Ethereum vs Hyperledger: Similarities and Differences


July 2, 2018

Ethereum vs Hyperledger

As the adoption of blockchain grows, new technologies that allow to develop distributed databases, process transactions and create decentralized applications appear more frequently. One of the newer players on the market is Hyperledger Fabric which belongs to a group of a project under Hyperledger umbrella. This technology has several distinctions compared to the big brother of decentralized computing, that is, Ethereum.

Fabric and Ethereum are two most common blockchain technologies but they have very distinct differences between them and as a result, they can be used for completely different types of applications. Here are the most fundamental differences that define the scalability and usability of these two technologies:


Ethereum is the second most developed blockchain in the world, and it is similar to Bitcoin in its strive to remain public and transparent yet it negatively affects its performance scalability and efficiency in the use of resources. Hyperledger Fabric is aimed towards enterprises who would like to build their own blockchains and exchange data and transactions in a secure, private environment.


The fabric is designed with a heavily regulated industry in mind. While world’s biggest decentralized app network is gearing towards general public which can use its smart contract and public ledger in a variety of applications, Fabric can be twisted to suit more strict requirements of financial and insurance industries. Companies who process a lot of transactions welcome the fact that transaction fees are not pain in Fabric blockchain, whereas transaction fees on Ether platform are paid in gas and are funded by tokens.


Ethereum smart contracts are usually written in Solidity language which is unique. Chain code (essentially the same smart contracts on Fabric) are programmed in Golang language.


Ethereum is an open-source ecosystem which prides its complete transparency, decentralization, and immutable nature of transactions. It cannot be customized for a specific mode of operation, rather than a business has to adapt its processes to benefit from its blockchain. But the rewards are numerous. On the other hand, Fabric is comprised of many building blocks which can be interconnected similar to Lego and form a platform that has exactly the features that a business needs, without exhausting resources for features that are not essential. If Ethereum’s approach to applications is more like “take it or leave it”, Hyperledger has a more pragmatic approach: “Take what you want and build what you need.” This could explain why Hyperledger technology is becoming a favorite among businesses who want to incorporate blockchain principles in their technological stack but are not ready to take a full-fledged leap towards Ethereum.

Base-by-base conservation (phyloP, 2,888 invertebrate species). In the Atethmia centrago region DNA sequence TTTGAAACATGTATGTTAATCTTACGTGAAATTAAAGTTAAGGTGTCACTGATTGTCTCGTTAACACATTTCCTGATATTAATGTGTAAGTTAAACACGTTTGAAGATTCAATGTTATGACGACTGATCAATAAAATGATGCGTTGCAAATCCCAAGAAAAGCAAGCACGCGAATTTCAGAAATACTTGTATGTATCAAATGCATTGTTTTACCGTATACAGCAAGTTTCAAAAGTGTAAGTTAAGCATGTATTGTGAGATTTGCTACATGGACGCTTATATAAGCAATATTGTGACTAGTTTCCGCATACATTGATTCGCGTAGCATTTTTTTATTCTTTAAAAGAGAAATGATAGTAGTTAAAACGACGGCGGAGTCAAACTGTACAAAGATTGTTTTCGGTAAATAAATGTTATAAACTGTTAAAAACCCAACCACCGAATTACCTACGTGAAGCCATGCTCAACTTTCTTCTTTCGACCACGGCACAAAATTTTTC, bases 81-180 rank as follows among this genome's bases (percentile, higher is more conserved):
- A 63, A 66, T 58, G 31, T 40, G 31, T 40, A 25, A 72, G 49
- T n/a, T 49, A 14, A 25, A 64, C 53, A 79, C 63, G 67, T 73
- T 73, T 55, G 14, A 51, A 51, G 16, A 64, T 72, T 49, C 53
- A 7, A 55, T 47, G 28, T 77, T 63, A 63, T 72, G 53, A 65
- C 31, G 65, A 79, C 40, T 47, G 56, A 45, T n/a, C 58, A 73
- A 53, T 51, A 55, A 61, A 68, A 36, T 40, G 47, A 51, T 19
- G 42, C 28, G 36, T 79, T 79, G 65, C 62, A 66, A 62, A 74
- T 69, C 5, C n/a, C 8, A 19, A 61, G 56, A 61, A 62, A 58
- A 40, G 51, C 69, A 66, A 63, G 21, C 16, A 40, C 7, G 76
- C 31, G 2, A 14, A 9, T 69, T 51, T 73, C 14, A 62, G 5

The fabric was designed as a private blockchain based on strict permissions, while Ethereum is open to anyone, so each member can write and read information on it. Its transactions are visible to all network members by the original concert, while Fabric allows transactions to remain visible only to the parties involved. All participants on Fabric should pass the registration or enrolment process that has to be supervised by the central authority of the organization which is the main attribute of its scalability and privacy.


Ethereum miners rely on Proof of Work (PoW) algorithm which is very energy-consuming. To solve this problem, Ethereum plans to shift towards Proof of Stake algorithm in the release of Casper by the end of 2018. Hyperledger Fabric is more flexible in its approach to consensus and allows the user to choose Practical Byzantine Fault Tolerance algorithm where parties must agree only on one point to be used as a point of reference or to bypass the need for consensus whatsoever.


World’s second most popular crypto coin has a crypto token, Ether (ETH), that can be used inside the platform to process transactions and also traded outside the platform. This is a feature that many ICOs are welcoming for their crowdfunding needs because they can create their own coins using Ethereum’s CoinAPI. But projects that do not require a token can find this feature too cumbersome to implement. Hyperledger does not require a token to function but can accommodate smart contracts which are called differently but are essentially the same pieces of code that can execute themselves on the blockchain platform.

Ethereum and Hyperledger are similar in the way that both are blockchain technologies with endless business and social uses. Fabric is better suited for applications that should not be accessed by the public so that the trading is done between businesses. Ethereum is open and transparent, with its own coin that grows in value, so it’s ideally suited for applications targeting the consumer and commercial business cases.